In the 1870s Romeo Lane and Juliet Terrace in central Melbourne were home to men and women of the night. Supposedly men would ply their trade in Romeo Lane and the women in Juliet Terrace. The lanes led to Bilking Square, an unofficial name for this infamous red light district. ‘Bilking’ means to cheat someone of money, and here prostitutes would steal the wallets of potential customers. It puts a very different twist on the notion of ‘star crossed lovers’ presented in Shakespeare’s Romeo and Juliet.
1. Another stabbing case [picture] ; 2. Waiting to go on. PN13/10/77/00
Bilking Square was never marked on a map, but everyone knew about it and the seedy nature of what took place there. In A city lost & found : Whelan the Wrecker’s Melbourne, author Robyn Annear states that, ‘All manner of crookdom felt at home in the square: pickpockets, pimps, thieves, magsmen – murderers even’.
Melbourne Councillors renamed the lanes in a futile attempt to cast off the area’s shady past, but brothels continued to flourish. Romeo Lane was renamed Crossley Street in 1876 and Juliet Terrace was renamed Liverpool Street in 1890. Around the time of the First World War, Whelan the Wrecker were called in to demolish Bilking Square. Apparently they uncovered a cart load of fake jewellery; remnants of a fraudulent and tawdry history.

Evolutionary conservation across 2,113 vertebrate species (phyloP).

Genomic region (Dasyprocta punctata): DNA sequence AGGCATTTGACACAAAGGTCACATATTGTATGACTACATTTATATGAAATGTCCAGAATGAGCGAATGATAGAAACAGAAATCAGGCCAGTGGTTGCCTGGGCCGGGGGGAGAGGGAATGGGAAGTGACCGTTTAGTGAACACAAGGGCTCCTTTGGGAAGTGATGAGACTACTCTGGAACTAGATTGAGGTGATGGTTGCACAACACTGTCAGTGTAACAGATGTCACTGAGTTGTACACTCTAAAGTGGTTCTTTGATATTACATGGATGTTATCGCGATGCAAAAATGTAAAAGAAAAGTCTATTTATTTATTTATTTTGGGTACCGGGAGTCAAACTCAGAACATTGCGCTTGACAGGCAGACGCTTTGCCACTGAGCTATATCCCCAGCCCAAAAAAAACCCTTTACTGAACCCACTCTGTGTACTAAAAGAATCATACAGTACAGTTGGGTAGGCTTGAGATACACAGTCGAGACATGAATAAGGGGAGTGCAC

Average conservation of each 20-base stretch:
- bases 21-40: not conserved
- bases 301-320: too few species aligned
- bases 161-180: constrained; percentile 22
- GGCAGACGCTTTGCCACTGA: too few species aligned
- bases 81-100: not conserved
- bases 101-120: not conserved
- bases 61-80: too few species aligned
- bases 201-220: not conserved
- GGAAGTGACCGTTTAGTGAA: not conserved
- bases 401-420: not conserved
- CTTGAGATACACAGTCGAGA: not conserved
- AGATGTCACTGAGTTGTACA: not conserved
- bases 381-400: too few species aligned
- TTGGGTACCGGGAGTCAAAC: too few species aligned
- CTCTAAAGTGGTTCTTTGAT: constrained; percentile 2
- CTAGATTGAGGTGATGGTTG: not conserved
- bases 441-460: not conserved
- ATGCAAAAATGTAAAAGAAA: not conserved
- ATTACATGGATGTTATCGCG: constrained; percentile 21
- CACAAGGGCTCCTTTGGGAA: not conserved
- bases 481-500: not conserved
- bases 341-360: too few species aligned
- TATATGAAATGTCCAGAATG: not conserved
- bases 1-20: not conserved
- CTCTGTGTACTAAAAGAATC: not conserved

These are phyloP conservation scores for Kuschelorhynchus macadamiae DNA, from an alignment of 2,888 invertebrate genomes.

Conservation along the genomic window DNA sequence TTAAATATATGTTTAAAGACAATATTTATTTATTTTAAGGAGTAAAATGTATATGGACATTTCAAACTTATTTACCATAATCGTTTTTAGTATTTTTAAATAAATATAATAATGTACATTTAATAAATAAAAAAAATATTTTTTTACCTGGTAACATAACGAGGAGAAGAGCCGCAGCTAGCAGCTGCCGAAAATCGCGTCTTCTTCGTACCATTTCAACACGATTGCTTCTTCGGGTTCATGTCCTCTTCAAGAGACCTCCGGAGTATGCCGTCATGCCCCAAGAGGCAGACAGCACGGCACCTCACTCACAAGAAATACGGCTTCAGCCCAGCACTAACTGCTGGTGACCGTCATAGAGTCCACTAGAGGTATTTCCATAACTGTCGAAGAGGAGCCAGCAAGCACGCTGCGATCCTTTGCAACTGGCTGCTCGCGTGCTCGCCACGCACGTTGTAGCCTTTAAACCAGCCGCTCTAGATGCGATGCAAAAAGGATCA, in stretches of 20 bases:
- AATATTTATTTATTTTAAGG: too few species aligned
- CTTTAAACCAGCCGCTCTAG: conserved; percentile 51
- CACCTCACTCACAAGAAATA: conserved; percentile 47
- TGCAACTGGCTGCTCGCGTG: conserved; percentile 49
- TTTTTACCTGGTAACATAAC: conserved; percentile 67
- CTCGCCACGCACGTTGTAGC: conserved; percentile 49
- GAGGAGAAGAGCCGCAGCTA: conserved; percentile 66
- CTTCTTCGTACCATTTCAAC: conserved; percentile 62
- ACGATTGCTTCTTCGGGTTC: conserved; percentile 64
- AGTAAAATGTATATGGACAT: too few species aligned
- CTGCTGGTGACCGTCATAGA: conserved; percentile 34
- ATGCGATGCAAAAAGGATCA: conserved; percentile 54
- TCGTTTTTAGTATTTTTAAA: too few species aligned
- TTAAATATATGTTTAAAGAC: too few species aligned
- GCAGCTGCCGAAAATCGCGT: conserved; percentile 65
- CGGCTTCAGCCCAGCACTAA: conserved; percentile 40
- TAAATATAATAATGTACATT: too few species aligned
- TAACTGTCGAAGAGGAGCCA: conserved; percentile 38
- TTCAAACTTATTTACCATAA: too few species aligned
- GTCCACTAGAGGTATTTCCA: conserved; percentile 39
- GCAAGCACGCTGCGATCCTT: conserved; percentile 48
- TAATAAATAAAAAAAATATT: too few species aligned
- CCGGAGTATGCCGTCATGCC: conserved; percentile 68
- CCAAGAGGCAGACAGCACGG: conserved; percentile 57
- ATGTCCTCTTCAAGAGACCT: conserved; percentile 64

Bendigo Advertiser, 10 January 1871
Over a century later, Melbourne Councillors of the time would be glad to know that the once notorious slum has been completely transformed. Crossley Street is now home to chic boutiques and cafes and Liverpool Street has an abundance of Asian eateries and Italian restaurants. A far cry from the business transactions characteristic of Romeo Lane and Juliet Terrace.
[Man taking the purse from a lady during an embrace, Bourke Street, Melbourne] PN03/03/77/00
1. Annear, R 2005, A city lost & found: Whelan the Wrecker’s Melbourne, Black Inc., Melbourne, Vic.
Written by Sarah Ryan, Librarian, Collection Development & Discovery